WW2 almost saw Britain and other European nations stave to death. The years which followed saw a push towards maximising food security in key foodstuffs, with considerable investment in agriculture. Changes include:
- Mechanisation of procedures - more efficient, lower labour costs.
- Increased use of agrochemicals - fertilisers (nitrates, phosphates) and pesticides (herbicides, fungicides and insecticides) to boost crop yields.
- Removal of hedgerows and draining of ponds to maximise agricultural land.
- Concentration on growing most profitable crops, especially wheat and barley (leading to monoculture).
- Amalgamation of small farms and growth of agribusiness to improve efficiency.
Generally these changes saw a significant increase in yields, supported government and EU policies where farmers incomes were boosted (through subsidies, grants and loans) to guarantee food security.



Since the 1980s, some farmers who have struggled financially (especially livestock and dairy farmers) have attempted to boost their incomes by supplementing their incomes with non-farming activities (e.g. bed and breakfast, holiday homes, equestrian centers, camp sites). Grants and loans were available for this e.g. to renovate farm buildings. This can require considerable investment and can take a while to make profits, but it does allow some farmers to operate sustainably in terms of their income.


Strategies to increase food production: Chemicals

- Ensures quality and yields of food (fewer pests).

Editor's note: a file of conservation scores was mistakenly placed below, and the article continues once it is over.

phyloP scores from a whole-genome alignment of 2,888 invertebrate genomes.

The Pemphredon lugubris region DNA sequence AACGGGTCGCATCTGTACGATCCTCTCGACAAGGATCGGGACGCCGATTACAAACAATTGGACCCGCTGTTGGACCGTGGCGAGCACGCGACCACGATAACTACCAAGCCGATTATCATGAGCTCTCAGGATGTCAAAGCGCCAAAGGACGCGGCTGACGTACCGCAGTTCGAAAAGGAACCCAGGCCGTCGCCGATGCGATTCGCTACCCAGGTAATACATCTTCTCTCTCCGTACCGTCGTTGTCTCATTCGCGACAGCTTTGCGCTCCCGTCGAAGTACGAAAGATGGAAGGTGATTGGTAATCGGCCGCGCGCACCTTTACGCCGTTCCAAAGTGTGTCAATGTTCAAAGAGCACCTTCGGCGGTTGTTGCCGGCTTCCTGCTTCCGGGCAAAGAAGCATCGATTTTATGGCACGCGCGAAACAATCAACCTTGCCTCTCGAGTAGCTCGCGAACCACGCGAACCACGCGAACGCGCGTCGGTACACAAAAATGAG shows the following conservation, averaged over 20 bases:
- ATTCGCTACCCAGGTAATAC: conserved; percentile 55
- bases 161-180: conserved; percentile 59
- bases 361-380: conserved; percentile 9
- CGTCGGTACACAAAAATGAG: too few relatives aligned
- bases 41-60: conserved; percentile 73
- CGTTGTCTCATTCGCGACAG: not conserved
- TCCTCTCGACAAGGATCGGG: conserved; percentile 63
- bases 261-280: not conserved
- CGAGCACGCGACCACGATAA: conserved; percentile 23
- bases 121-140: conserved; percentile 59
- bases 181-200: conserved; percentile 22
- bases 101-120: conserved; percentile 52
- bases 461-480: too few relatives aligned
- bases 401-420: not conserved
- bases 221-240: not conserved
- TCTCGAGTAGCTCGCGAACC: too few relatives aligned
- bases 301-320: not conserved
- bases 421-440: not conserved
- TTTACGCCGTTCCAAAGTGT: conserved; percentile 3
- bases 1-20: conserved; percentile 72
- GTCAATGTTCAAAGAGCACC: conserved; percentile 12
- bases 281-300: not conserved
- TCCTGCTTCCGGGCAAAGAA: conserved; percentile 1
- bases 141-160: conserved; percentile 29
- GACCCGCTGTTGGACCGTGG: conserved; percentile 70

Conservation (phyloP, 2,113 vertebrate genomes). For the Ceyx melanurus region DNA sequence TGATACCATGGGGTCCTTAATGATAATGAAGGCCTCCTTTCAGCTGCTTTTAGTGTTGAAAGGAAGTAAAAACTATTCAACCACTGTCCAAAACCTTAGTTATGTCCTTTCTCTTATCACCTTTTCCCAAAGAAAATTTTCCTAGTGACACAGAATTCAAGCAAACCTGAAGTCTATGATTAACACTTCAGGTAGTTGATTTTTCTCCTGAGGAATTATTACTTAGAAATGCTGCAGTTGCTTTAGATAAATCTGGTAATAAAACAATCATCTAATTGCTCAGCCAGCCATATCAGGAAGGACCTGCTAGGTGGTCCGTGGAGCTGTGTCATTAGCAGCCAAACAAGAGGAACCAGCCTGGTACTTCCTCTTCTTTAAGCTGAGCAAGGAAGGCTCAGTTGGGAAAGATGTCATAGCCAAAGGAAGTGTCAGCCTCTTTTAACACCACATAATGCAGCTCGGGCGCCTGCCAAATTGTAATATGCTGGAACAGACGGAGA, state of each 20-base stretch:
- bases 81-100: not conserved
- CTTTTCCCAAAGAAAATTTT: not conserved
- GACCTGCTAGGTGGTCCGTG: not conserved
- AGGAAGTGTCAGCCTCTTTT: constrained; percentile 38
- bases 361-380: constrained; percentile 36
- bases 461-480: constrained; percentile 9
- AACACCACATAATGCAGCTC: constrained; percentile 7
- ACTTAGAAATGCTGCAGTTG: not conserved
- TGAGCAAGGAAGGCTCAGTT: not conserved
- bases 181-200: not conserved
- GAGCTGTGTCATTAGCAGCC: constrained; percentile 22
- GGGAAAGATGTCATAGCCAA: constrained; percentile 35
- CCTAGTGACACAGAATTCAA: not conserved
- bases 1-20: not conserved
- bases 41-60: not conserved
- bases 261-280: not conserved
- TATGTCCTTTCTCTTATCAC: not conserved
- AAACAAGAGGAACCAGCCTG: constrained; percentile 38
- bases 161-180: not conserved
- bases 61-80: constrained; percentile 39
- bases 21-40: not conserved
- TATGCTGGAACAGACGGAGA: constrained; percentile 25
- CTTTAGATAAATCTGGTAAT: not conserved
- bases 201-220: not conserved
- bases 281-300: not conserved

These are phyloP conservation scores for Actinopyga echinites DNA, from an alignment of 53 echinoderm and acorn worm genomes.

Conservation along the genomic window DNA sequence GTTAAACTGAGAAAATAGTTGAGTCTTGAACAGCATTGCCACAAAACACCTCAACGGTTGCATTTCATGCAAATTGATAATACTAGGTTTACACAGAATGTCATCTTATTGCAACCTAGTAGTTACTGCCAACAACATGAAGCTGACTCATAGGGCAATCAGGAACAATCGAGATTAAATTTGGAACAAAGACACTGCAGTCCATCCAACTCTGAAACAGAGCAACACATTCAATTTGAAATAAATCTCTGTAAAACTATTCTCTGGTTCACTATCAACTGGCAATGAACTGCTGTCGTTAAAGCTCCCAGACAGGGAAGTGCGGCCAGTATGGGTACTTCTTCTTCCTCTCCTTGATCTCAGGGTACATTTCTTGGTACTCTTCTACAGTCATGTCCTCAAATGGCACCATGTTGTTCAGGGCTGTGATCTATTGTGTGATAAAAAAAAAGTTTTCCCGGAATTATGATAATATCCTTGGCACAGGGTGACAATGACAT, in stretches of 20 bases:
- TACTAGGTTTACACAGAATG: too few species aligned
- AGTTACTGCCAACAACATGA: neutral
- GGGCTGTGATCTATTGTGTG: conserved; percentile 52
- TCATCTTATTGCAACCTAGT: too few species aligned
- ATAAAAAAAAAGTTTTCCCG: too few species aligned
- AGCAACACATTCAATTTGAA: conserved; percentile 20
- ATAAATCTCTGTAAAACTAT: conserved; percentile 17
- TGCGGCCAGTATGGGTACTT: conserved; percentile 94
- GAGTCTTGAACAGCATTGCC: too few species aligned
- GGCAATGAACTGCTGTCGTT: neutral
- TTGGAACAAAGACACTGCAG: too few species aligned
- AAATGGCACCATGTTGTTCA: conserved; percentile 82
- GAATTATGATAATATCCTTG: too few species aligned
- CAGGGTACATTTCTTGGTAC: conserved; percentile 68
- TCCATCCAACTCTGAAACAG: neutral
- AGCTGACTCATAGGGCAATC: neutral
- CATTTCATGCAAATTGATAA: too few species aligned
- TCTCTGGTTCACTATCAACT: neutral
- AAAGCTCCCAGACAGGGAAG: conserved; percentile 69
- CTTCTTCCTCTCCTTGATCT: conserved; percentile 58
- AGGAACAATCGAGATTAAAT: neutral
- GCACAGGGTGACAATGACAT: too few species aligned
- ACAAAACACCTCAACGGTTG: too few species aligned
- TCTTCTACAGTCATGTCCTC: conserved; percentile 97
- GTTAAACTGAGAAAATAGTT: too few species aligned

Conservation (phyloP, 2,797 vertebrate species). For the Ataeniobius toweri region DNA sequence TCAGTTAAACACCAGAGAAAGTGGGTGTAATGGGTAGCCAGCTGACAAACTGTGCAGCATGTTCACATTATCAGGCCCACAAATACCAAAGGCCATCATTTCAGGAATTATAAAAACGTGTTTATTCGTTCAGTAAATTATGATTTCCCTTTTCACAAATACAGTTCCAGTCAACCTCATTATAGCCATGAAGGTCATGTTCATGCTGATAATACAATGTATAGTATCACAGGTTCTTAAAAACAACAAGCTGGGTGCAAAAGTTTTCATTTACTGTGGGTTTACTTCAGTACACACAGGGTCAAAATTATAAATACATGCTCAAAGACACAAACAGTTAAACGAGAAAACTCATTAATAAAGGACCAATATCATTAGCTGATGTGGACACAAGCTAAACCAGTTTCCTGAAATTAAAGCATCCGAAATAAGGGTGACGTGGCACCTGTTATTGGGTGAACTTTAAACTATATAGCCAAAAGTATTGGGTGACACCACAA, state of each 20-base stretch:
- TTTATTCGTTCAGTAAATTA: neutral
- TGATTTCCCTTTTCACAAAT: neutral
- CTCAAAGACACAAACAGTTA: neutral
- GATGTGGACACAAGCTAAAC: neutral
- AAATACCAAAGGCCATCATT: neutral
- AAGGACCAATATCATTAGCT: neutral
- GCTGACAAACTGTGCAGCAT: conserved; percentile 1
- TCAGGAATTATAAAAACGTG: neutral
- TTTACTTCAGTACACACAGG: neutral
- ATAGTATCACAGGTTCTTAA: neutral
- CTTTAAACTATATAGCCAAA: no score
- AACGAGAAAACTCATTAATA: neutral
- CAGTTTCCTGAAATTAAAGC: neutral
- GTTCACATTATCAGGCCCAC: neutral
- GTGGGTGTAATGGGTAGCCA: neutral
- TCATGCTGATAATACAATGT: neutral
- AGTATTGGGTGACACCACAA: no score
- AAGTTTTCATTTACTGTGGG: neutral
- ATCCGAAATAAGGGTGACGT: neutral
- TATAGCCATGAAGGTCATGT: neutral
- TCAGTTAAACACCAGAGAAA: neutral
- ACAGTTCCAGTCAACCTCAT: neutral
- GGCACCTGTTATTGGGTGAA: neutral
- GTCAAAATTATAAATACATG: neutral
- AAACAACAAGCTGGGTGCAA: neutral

- Doubled yields in. The U.K. since WW2.
- Helps support manufacturing industry, boost economy.
- Excess fertilisers lead to algal blooms and eutrophication.
- Pesticides in food chains (bioaccumulation).
- Some insects developing resistance to pesticides due to over-use.


Strategies to increase food production: Machinery/ Technology

- Work done more efficiently, saving labour costs.
- Drones (UAVs) and satellite imaging can be used to monitor nutrient levels - saves on fertiliser application.
- Larger farmers benefit (can afford investments).
- Heavy machinery compacts soil leading to soil erosion.
- Habitat removal (hedgerows ripped out, ponds drained) to allow machinery space to work.
- Only 1/3 of crops are harvested in ELDCs using machinery.


Strategies to increase food production: Irrigation

- Significant increase in yields e.g. Punjab, India.
- Allows cropping during dry seasons - multiple cropping.
- Large dams are expensive and can increase water loss via evaporation rates.
- Water being extracted from wells faster than it can be replaced, remaining groundwater supplies are saline.


Strategies to increase food production: High Yield Varieties (HYVs)

- "Green Revolution" in ELDCs has significantly boosted yields - reduced famine and malnutrition.
- Sturdy crops not affected by high winds.